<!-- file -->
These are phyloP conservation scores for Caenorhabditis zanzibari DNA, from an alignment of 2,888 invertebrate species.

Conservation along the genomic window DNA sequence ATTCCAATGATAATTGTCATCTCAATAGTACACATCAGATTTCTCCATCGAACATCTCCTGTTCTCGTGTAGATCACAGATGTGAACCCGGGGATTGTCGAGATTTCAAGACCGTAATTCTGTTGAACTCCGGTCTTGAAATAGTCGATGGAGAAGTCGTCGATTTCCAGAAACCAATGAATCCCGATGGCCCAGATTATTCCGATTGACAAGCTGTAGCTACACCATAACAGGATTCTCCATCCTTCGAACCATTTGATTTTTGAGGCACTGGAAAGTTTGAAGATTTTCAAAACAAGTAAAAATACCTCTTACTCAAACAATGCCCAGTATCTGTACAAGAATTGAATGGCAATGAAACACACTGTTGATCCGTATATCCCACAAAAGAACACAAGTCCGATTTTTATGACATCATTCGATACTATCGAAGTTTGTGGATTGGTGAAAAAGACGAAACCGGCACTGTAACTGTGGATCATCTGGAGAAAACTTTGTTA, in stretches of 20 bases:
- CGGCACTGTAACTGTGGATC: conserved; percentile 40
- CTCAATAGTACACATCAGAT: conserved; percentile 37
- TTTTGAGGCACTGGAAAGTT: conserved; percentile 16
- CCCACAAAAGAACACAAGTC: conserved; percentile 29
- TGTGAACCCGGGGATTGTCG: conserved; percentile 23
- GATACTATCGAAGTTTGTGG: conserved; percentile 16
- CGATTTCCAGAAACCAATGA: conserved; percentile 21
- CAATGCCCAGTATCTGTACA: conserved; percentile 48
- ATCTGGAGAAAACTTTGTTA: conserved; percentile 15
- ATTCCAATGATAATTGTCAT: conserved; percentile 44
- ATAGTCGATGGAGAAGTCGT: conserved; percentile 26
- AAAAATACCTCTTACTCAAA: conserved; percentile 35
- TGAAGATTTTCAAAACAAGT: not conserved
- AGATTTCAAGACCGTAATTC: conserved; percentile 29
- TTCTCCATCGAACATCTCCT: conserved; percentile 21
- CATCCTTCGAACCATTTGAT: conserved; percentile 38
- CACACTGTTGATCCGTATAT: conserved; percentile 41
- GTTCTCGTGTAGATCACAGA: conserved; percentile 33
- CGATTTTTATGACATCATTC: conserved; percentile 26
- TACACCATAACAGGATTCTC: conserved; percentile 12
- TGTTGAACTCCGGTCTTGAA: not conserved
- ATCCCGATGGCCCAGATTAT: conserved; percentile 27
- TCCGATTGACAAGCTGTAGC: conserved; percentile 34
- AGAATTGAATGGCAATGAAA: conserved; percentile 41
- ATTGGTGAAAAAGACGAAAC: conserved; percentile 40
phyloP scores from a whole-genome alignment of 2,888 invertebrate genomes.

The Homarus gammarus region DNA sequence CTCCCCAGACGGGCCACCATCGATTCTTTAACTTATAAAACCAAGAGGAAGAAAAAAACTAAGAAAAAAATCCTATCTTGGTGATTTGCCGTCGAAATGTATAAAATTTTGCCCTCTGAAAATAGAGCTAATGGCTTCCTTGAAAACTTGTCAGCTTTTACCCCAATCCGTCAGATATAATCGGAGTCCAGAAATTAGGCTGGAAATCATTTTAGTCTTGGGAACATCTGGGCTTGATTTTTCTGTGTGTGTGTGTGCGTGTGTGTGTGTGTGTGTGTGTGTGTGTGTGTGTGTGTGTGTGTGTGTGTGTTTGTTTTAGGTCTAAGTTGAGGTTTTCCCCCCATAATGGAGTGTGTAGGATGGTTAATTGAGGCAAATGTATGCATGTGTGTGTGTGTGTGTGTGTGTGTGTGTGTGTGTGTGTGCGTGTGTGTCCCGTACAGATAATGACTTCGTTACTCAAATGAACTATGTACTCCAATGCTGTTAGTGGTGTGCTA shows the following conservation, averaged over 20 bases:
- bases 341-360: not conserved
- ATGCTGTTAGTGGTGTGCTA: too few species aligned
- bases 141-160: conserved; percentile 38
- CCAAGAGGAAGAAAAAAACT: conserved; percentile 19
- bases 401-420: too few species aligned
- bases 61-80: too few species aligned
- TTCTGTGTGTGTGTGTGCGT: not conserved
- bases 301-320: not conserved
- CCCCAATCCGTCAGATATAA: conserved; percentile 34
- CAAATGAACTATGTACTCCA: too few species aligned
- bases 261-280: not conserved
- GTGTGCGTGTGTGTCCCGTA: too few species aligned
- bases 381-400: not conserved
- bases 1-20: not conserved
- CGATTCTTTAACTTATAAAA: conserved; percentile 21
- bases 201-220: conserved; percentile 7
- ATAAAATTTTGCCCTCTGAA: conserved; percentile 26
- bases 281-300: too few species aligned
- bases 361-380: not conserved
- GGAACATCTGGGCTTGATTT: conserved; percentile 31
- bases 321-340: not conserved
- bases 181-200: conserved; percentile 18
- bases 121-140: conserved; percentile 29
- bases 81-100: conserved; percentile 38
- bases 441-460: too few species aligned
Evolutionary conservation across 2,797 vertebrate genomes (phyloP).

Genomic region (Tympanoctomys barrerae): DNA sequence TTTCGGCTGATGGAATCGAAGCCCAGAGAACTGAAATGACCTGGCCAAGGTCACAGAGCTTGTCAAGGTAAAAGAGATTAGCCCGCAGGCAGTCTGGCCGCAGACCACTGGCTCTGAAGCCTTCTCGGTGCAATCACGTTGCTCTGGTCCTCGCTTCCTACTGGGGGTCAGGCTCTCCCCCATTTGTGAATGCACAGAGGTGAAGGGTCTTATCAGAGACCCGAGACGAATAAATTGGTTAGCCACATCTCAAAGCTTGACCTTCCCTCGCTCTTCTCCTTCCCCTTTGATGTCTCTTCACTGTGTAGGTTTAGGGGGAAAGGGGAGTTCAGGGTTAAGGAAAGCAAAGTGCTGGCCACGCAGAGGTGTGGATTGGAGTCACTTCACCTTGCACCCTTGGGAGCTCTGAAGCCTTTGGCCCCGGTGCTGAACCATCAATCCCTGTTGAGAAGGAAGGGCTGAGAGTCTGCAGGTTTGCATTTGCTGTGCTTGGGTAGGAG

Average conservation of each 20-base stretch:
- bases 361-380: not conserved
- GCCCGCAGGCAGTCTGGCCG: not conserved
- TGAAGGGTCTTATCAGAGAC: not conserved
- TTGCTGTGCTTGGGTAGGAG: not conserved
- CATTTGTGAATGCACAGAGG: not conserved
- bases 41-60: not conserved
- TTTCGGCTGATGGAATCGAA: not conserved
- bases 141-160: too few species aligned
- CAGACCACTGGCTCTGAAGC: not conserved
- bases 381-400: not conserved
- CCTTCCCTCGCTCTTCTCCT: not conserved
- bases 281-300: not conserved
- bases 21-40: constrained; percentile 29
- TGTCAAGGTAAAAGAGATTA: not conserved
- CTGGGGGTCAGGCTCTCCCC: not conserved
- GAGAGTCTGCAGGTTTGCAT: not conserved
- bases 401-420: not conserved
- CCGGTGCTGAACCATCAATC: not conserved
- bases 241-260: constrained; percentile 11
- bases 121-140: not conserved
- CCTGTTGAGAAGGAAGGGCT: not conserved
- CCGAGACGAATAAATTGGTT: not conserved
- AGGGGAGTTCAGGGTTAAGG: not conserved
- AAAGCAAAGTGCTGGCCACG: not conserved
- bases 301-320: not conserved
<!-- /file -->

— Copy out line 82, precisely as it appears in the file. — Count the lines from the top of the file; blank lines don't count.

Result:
- bases 301-320: not conserved